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MANILA, Philippines – If you are a political prisoner in the Philippines, the statistical outlook is dim: data show that the average period they spend in jail while on trial without judgment is four years.
Rappler obtained this dataset from rights group Karapatan and Kapatid. In their records, there are 801 political prisoners in the whole country, and 672 or most of them are pre-trial detainees or those still waiting for judgment. One limitation of the dataset is that it only reflects current prisoners, not those already acquitted and cleared.
Of the 672 Persons Deprived of Liberty or PDLs, the bulk were arrested and jailed during the administration of former president Rodrigo Duterte, or from 2016 to 2022. Under the government of President Ferdinand Marcos Jr., 90 activists have been arrested and are currently in jail.
The four-year wait is way beyond what the Supreme Court envisions, which is six months on average for a trial to finish and mete out a judgment.
The most prominent political prisoner, former senator Leila de Lima, spent 6 years and 8 months in jail.
One political prisoner has been languishing in jail for 18 years without a judgment. There are 27 political prisoners who have spent more than 10 years in jail awaiting judgment.
“I think there is a responsibility on the entire justice system to ensure that cases like these do not languish in prison, that they are handled speedily, with empathy, but also with due diligence,” Irene Khan, United Nations Special Rapporteur on Freedom of Expression and Opinion, told Rappler when she presented her findings after her two-week mission in the country.
Political prisoners are those who belong to activist and human rights groups, or like De Lima, were known to be affiliated with political parties. De Lima is a leader of the opposition Liberal Party. The government has a lower count of political prisoners – 382 – as relayed to Khan via the inter-agency AO 35 task force. “That is not sufficient, they are not working hard enough,” said Khan.
Most political prisoners are charged with common crimes, often with illegal possession of firearms and explosives, which would fall out of the government’s count of political prisoners. Activists used to be charged with subversion and related crimes, but “now we are being criminalized for our political offense,” said Vicente Ladlad, the 74-year-old peace process consultant detained at the Bicutan City Jail.
Although the charge is a common crime, the charge sheets accuse these prisoners of being armed communists. Simply, they are red-tagged. Being a member of the Communist Party of the Philippines (CPP) is not a crime in the Philippines, so the legal charge that could stand is illegal possession of firearms. Activists have long claimed that the arms and explosives are planted during raids.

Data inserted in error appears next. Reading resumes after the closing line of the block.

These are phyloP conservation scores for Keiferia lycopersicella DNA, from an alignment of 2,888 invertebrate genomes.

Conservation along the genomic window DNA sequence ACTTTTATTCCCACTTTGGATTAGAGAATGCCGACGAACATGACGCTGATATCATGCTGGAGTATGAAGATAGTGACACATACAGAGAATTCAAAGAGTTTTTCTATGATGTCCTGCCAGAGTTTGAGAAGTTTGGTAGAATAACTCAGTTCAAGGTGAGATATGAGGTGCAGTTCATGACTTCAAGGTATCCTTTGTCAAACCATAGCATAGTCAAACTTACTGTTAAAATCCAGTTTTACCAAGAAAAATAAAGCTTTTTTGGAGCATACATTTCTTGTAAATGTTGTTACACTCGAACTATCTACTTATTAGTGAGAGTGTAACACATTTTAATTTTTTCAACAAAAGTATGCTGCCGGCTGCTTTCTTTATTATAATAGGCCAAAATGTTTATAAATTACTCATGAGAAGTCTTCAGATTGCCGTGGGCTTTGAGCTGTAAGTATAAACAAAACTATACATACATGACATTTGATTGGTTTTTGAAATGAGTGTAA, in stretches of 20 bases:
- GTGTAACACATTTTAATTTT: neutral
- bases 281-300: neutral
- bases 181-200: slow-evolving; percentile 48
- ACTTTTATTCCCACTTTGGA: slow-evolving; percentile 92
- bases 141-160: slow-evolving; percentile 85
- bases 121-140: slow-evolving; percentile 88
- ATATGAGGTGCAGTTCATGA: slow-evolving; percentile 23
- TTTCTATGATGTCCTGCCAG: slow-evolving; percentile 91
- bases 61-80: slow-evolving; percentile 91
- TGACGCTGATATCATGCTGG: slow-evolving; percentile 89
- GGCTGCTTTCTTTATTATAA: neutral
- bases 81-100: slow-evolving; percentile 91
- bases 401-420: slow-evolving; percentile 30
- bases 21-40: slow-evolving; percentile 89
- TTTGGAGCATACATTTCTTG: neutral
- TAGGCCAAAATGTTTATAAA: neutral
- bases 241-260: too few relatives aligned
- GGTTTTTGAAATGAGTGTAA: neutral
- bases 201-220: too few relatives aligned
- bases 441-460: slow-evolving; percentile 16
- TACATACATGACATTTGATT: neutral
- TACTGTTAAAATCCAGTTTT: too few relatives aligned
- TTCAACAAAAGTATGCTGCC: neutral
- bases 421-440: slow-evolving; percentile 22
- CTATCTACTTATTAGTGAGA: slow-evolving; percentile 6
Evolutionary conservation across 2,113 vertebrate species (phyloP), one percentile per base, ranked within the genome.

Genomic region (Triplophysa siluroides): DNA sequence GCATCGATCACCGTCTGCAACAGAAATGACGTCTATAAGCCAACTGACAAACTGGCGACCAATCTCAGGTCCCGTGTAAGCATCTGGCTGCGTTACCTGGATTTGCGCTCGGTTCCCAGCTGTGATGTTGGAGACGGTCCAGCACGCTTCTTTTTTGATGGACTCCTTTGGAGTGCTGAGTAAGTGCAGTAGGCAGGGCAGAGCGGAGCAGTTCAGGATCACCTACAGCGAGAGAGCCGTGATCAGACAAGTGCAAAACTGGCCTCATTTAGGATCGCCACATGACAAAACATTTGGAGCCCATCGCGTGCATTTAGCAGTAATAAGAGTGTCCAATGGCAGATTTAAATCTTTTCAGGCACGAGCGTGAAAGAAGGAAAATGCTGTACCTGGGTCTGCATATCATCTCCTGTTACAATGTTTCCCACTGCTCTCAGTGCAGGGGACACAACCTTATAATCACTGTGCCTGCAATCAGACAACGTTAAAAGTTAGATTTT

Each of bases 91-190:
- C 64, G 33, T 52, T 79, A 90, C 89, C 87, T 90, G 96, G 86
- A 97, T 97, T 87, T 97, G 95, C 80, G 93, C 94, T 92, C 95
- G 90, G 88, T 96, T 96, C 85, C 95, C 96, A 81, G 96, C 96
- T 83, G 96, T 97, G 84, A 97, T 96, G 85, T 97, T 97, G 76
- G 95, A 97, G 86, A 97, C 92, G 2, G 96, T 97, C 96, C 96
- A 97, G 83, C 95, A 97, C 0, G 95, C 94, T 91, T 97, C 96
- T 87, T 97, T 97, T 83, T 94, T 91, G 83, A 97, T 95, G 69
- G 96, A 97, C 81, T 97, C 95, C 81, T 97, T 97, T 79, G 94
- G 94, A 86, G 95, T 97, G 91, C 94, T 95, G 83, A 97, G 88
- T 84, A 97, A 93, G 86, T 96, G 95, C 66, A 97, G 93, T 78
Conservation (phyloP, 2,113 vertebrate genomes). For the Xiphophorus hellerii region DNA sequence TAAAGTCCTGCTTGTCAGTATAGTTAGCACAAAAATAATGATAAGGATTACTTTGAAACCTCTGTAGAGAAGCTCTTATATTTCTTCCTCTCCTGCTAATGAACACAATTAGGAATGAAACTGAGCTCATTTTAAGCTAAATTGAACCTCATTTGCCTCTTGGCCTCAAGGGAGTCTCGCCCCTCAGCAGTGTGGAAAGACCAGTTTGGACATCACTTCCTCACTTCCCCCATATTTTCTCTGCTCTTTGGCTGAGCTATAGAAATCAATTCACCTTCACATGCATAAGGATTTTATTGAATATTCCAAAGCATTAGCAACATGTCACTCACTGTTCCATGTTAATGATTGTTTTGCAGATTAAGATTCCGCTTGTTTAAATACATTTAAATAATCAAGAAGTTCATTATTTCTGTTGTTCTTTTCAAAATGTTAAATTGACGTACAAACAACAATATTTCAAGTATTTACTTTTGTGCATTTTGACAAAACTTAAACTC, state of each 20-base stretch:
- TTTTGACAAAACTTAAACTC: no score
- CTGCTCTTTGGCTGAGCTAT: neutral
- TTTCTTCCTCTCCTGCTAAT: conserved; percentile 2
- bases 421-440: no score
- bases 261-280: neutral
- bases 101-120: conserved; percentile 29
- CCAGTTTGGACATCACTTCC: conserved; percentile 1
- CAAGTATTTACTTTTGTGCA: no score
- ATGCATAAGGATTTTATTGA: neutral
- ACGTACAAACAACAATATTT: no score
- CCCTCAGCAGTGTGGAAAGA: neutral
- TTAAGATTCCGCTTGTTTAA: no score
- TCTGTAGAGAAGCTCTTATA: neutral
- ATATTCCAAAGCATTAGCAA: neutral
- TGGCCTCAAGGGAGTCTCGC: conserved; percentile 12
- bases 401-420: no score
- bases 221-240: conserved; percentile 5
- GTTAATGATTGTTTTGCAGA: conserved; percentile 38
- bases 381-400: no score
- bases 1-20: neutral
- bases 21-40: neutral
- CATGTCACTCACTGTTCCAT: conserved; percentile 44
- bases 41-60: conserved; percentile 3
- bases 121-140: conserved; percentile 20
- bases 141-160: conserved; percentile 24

The Philippine government insists that it does not red-tag. Yet in the past, the National Task Force to End Local Communist Armed Conflict (NTF-ELCAC) had been known to engage in red-tagging.
“I think there is a veil of denialism at one level, but on another level they are perfectly aware of what is happening. It was during Duterte’s time that these kinds of practices are introduced, they are hard to root out because they continue to happen underground,” said Khan.
Khan’s top recommendation for Marcos was to abolish the red-tagging NTF-ELCAC. She also urged him to issue an executive order that would prohibit government from red-tagging, and punish those who violate the order. The recommendations have been met with strong objections from security forces.
“The security institutions are not behaving the way [they] should, [they] should not be entering into a smear campaign against people, and the justice system is failing to address those smear campaigns, so that weakens the state, and weakens the trust that citizens must have on the state,” said Khan.
The dataset shows that only 13 of the political prisoners on trial are confirmed to be affiliated with the National Democratic Front (NDF), the political wing of the CPP, either as local spokespersons or consultants.
There are 155 female political prisoners, two of whom are 25-year-old campus journalist Frenchie Mae Cumpio, and 27-year-old activist Marielle Domequil. Khan visited Cumpio and Domequil at the Tacloban city jail during her mission.
“[Cumpio] was arrested at the age of 21, she is now 25, but there is a lot of information to suggest she would have a strong defense so the case should be reviewed immediately,” said Khan.
“No one should have to spend 4 years in prison, certainly not at the age of 21, it should either be dismissed or brought to trial speedily,” Khan added. – Rappler.com